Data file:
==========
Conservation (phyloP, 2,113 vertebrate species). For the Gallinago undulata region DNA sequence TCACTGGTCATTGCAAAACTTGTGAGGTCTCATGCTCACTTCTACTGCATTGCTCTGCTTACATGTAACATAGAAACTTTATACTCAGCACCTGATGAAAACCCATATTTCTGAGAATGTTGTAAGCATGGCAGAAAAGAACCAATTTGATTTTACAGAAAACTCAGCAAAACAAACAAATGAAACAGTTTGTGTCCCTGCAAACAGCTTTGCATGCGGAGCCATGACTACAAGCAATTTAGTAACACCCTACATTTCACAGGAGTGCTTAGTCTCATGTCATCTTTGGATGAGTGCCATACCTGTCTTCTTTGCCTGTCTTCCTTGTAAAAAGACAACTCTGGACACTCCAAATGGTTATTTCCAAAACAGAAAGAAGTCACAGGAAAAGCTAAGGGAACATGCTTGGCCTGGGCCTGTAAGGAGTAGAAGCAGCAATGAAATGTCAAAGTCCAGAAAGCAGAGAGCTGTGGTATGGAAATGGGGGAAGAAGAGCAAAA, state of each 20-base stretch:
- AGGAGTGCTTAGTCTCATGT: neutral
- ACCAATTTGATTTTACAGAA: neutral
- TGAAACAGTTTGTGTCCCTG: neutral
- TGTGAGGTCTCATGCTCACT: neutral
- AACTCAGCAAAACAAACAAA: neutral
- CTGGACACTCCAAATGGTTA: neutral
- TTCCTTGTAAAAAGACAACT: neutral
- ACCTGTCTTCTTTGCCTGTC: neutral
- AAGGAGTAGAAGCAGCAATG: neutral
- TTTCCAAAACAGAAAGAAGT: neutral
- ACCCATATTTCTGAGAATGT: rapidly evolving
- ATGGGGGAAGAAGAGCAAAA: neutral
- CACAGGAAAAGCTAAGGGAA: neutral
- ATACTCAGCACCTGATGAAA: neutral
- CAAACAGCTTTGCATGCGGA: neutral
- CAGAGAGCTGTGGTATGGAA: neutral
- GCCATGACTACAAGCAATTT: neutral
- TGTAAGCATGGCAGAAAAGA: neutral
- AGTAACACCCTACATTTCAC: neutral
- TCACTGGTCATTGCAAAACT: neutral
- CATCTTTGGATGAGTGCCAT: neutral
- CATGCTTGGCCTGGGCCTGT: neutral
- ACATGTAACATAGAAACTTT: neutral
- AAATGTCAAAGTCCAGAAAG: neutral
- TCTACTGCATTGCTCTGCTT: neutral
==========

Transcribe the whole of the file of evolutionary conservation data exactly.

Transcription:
Conservation (phyloP, 2,113 vertebrate species). For the Gallinago undulata region DNA sequence TCACTGGTCATTGCAAAACTTGTGAGGTCTCATGCTCACTTCTACTGCATTGCTCTGCTTACATGTAACATAGAAACTTTATACTCAGCACCTGATGAAAACCCATATTTCTGAGAATGTTGTAAGCATGGCAGAAAAGAACCAATTTGATTTTACAGAAAACTCAGCAAAACAAACAAATGAAACAGTTTGTGTCCCTGCAAACAGCTTTGCATGCGGAGCCATGACTACAAGCAATTTAGTAACACCCTACATTTCACAGGAGTGCTTAGTCTCATGTCATCTTTGGATGAGTGCCATACCTGTCTTCTTTGCCTGTCTTCCTTGTAAAAAGACAACTCTGGACACTCCAAATGGTTATTTCCAAAACAGAAAGAAGTCACAGGAAAAGCTAAGGGAACATGCTTGGCCTGGGCCTGTAAGGAGTAGAAGCAGCAATGAAATGTCAAAGTCCAGAAAGCAGAGAGCTGTGGTATGGAAATGGGGGAAGAAGAGCAAAA, state of each 20-base stretch:
- AGGAGTGCTTAGTCTCATGT: neutral
- ACCAATTTGATTTTACAGAA: neutral
- TGAAACAGTTTGTGTCCCTG: neutral
- TGTGAGGTCTCATGCTCACT: neutral
- AACTCAGCAAAACAAACAAA: neutral
- CTGGACACTCCAAATGGTTA: neutral
- TTCCTTGTAAAAAGACAACT: neutral
- ACCTGTCTTCTTTGCCTGTC: neutral
- AAGGAGTAGAAGCAGCAATG: neutral
- TTTCCAAAACAGAAAGAAGT: neutral
- ACCCATATTTCTGAGAATGT: rapidly evolving
- ATGGGGGAAGAAGAGCAAAA: neutral
- CACAGGAAAAGCTAAGGGAA: neutral
- ATACTCAGCACCTGATGAAA: neutral
- CAAACAGCTTTGCATGCGGA: neutral
- CAGAGAGCTGTGGTATGGAA: neutral
- GCCATGACTACAAGCAATTT: neutral
- TGTAAGCATGGCAGAAAAGA: neutral
- AGTAACACCCTACATTTCAC: neutral
- TCACTGGTCATTGCAAAACT: neutral
- CATCTTTGGATGAGTGCCAT: neutral
- CATGCTTGGCCTGGGCCTGT: neutral
- ACATGTAACATAGAAACTTT: neutral
- AAATGTCAAAGTCCAGAAAG: neutral
- TCTACTGCATTGCTCTGCTT: neutral